With June being the sixth month of the year, I’ve already attended two Step meetings on Step Six.

A couple of years ago, my Al-Anon home group’s Group Conscience dedicated the 1st Friday night meeting of each month to the study of the Steps. We also study the current Tradition on the 2nd Friday and the current Concept on the 4th Friday. Generally, we study the Paths to Recovery and supplement it with other Al-Anon literature. The transformation of our group has been nothing short of amazing–an increase in service to others and public outreach being the most obvious change. I am fortunate to be a part of this great group of recovering souls.

Back to Step 6.  The Al-Anon “big” book, “Paths to Recovery”, states that “the key principle of Step Six is readiness.” I’ve always liked to think that my willingness to continue in recovery is proof of my readiness. But yet another admission has been brought into focus for me.  And it’s that I’m not always ready for change.  After all, if I’m entirely ready for God to do something in my life, I must be finished with old habits and behaviors, some of which have been faithful companions that protected me.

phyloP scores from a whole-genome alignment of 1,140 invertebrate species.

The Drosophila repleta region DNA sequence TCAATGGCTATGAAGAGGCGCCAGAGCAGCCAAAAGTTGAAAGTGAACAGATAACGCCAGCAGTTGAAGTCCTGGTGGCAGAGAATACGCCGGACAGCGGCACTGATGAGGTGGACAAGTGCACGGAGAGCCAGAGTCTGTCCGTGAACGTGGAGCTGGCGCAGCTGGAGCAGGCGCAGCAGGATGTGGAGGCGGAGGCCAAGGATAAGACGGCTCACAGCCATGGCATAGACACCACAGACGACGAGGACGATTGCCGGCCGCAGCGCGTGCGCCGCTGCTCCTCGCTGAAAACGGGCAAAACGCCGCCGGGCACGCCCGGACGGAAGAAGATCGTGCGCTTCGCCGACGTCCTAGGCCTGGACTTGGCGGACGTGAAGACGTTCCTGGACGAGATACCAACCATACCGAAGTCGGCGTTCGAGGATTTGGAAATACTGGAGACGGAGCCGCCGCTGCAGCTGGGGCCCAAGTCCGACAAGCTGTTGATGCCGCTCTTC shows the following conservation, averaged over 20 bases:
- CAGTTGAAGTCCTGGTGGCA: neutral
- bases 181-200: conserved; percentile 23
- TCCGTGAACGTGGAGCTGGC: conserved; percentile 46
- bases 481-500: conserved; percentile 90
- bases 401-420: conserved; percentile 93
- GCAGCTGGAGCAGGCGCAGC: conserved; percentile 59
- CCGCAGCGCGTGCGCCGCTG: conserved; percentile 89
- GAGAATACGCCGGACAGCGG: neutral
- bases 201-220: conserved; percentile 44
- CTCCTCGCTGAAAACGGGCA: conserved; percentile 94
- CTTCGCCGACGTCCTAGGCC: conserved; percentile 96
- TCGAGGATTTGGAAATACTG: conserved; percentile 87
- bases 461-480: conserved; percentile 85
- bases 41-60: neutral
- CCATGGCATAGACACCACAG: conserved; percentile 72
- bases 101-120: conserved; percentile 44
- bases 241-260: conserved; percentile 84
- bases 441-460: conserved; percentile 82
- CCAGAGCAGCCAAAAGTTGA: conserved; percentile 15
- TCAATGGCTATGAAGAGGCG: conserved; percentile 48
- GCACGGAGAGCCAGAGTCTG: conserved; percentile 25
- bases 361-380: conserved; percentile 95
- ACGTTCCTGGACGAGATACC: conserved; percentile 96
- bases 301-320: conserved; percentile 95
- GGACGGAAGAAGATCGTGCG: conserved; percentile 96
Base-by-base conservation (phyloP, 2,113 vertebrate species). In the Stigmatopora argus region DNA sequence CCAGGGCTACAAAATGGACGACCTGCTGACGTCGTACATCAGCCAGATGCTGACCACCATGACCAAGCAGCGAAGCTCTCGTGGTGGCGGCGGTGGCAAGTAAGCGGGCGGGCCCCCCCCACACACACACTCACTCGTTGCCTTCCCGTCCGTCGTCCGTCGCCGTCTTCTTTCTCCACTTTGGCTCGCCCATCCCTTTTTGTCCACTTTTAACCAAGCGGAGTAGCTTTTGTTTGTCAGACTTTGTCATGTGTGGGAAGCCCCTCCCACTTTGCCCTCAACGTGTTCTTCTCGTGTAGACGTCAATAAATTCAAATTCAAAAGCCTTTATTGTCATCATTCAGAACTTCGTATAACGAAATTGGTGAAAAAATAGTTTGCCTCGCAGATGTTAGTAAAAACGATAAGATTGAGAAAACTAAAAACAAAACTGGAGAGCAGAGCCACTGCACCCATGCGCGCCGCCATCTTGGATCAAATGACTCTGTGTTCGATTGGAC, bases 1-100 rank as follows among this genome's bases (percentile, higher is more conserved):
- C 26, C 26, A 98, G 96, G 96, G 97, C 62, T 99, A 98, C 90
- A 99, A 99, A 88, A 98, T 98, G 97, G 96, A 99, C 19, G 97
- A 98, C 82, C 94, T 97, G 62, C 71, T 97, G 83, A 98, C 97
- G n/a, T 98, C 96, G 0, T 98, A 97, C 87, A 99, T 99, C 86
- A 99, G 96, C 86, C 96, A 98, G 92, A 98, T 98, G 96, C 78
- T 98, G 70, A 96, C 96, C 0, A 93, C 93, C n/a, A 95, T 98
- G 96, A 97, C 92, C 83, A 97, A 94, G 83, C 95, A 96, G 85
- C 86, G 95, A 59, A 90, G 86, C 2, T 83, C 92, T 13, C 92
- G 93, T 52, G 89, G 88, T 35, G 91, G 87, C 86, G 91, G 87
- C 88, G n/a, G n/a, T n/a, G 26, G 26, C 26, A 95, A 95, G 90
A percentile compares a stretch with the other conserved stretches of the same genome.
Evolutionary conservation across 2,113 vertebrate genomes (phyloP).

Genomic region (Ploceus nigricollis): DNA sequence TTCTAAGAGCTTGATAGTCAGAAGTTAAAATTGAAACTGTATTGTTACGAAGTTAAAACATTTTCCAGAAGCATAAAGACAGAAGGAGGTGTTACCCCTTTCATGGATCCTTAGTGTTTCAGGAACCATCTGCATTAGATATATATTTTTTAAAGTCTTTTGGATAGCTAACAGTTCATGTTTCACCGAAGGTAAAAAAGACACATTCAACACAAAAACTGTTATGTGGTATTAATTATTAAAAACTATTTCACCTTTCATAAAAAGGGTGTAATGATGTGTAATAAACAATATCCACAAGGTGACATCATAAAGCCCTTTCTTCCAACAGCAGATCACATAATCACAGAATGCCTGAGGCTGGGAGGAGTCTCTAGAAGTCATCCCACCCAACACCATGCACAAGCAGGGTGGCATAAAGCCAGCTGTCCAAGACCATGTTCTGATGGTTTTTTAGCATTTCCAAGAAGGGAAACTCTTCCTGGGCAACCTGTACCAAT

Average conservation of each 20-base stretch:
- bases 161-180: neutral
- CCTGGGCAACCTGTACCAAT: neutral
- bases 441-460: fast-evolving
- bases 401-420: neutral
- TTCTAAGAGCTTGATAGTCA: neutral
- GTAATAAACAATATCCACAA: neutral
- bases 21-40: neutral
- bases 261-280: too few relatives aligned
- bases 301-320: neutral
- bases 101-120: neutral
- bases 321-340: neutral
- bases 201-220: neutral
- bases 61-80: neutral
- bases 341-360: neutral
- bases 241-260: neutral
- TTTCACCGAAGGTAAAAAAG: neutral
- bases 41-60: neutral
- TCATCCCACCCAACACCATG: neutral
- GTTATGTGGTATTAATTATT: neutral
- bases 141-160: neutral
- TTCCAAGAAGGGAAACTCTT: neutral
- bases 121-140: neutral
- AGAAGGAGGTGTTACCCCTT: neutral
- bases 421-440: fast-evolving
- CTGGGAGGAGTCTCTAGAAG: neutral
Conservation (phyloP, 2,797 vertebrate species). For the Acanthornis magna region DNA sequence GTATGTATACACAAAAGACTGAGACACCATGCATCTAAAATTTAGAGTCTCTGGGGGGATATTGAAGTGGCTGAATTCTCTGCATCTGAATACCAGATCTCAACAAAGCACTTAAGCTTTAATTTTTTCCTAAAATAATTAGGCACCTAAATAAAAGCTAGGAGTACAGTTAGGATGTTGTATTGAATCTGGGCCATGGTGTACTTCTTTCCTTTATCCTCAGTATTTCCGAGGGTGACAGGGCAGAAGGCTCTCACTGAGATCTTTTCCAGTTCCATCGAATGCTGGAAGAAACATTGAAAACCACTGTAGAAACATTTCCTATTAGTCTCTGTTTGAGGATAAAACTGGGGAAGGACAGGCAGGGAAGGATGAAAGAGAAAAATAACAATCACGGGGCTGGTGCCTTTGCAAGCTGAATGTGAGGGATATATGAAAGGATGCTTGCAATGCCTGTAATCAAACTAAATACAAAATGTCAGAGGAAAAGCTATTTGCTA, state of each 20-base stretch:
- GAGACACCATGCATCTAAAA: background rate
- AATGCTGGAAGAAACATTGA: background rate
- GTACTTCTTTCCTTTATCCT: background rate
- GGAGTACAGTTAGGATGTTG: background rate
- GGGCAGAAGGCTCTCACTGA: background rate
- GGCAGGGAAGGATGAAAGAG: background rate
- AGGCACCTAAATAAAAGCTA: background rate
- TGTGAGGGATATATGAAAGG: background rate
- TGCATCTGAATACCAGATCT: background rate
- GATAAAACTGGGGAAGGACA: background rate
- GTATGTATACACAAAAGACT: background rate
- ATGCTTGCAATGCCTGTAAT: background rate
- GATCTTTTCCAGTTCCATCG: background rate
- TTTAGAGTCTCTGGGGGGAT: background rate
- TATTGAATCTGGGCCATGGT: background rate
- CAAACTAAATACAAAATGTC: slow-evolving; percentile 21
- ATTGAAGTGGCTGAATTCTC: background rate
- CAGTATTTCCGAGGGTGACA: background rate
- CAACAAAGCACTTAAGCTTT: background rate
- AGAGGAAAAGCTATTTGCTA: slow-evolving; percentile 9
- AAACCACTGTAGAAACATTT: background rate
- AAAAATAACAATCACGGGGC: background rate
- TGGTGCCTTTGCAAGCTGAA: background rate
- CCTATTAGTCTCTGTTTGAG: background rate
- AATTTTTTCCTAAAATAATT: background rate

Like many who grew up in a family with the “problem of alcohol”, I surrounded myself with an arsenal of survival tools. These tools have names like Fear, Control, Anger and Denial, to name a few. I was a master craftsman and could wield these tools with the best of them.

  • Unhappy with my irresponsibility? Bam! I’d use the Anger tool and the red-hot Insult poker.
  • Having problems of your own? Swoosh! The Denial tool will work just fine.